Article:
When it was investigated, we had a metallurgist look at it and she found that they had actually heated the solder joint, heated what was already a previous solder joint to make it seem as though the solder joint failed, but instead, it was a second reheating.
Other times, we see people using razor blades to try and disconnect the compression nut. It can be as simple as using a hair dryer. You can use a hair dryer to heat those flexible hose lines and pull them apart, and so it looks as though it just failed. Instead, it was heated and then someone manipulated it.
These kind of examples were only detected because an expert was brought in. It's not something that you can see with a naked eye. You needed the proper expert to come in, figure out what was the cause. That's how in all of those cases the fraud was detected.
John: Shelly, what are the key takeaways?
Shelly: The most important thing I'm hoping people understand is that even if it's a water loss, you should treat it like a fire loss in the sense that you have to first determine, where did the loss originate? What was the cause? What caused it?
You're going to find times where it's not actually a staged loss. There might be a manufacturing defect in the product and it legitimately failed, and there's a subrogation potential.
It might have failed because there was corrosion or improper maintenance, but that isn't covered under a homeowner's policy, so you might have an exclusion. Sometimes, especially in Michigan, because we're a colder climate, you see pipes freeze often, but the policies usually say you have to maintain heat.
It's not that you're always going to find fraud, but you have to investigate it because you still might have other things to consider, that being the subrogation or other policy provisions that would affect coverage. I'm hoping that that's the thing is that you've got to determine the cause first. To determine the cause, you have to hire the right expert.
You have to make sure you're getting someone that...You would want to make sure they have the right qualifications if you had a fire investigator. You want to make sure that the plumber, an engineer, a forensic failure analyst, that they're the people looking into the cause.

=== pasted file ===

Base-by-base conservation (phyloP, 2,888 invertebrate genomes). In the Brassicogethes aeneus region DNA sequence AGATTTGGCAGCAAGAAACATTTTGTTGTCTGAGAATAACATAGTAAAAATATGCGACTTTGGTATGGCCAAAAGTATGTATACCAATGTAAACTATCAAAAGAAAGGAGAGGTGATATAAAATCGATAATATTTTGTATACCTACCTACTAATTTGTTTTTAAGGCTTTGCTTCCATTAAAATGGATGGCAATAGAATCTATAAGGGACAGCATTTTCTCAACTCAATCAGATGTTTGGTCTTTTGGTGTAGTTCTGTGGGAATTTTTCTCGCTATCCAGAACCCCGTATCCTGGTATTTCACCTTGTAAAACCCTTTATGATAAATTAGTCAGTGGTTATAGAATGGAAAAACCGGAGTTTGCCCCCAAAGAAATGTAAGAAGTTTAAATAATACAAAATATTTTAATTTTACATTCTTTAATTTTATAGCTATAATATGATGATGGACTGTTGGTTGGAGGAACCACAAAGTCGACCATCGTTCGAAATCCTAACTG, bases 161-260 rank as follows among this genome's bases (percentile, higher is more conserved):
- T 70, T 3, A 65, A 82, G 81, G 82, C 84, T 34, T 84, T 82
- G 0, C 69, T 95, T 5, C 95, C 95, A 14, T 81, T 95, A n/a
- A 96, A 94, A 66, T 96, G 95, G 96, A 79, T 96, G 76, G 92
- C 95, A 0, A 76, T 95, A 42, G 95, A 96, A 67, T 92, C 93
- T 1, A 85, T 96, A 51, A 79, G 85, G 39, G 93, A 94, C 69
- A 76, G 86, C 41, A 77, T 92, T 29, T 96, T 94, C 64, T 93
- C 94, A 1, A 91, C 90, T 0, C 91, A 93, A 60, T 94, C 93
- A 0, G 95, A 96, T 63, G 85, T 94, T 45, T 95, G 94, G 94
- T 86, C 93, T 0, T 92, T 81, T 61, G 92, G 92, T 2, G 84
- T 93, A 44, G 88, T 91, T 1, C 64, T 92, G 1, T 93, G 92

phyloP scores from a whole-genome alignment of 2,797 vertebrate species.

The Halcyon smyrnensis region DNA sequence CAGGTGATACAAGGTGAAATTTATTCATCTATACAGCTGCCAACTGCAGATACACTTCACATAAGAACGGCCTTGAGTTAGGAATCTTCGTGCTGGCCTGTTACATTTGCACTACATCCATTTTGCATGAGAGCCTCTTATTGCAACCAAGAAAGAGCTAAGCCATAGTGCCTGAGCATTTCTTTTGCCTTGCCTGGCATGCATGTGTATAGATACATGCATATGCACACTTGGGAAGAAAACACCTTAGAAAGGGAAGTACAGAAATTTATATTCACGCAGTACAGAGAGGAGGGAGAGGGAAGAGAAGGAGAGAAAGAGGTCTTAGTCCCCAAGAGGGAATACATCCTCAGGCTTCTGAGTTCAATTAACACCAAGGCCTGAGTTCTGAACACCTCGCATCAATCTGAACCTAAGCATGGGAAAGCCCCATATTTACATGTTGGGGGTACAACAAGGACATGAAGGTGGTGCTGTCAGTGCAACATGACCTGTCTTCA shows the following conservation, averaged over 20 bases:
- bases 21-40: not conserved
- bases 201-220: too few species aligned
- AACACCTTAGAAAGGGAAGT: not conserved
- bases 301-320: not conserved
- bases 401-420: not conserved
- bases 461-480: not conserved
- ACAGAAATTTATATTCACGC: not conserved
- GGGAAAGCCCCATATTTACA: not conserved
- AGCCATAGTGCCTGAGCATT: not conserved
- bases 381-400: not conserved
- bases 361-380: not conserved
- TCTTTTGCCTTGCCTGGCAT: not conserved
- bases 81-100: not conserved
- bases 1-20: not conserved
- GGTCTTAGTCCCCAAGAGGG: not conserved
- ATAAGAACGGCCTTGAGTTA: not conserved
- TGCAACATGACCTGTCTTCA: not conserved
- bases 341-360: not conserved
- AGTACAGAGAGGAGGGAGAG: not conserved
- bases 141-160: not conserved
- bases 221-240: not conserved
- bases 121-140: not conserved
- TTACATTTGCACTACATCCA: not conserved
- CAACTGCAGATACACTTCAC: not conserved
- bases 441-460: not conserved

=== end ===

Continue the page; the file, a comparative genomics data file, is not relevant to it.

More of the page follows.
From outside of the expertise, if you're someone that's in the insurance, like a field adjuster, someone that's first person to be on the site of where a loss occurs, you have to take photographs. You have to make sure you know the area of origin. You've got to look at plumbing.
Plumbing, I've learned in this process, actually has date codes, so you can look to see. Sometimes we're seeing people, families sharing the same...There might have been one legitimate failure, and they're passing that piece around to their friends and family so they can make the same kind of water loss claim.
The pipe codes will show you, if you compare it, if the house was all built at the same time, then you'll know the date code if it matches. If it was built in October of 2000, you'll see a code similarly on all the other plumbing.
That's something you want to look at. Even more basically, you want to look at the utility records. For example, I have a water loss right now where I think that the house had been unoccupied and vacant for long time. They went and got it insured just so they could get covered for a water loss that had already occurred.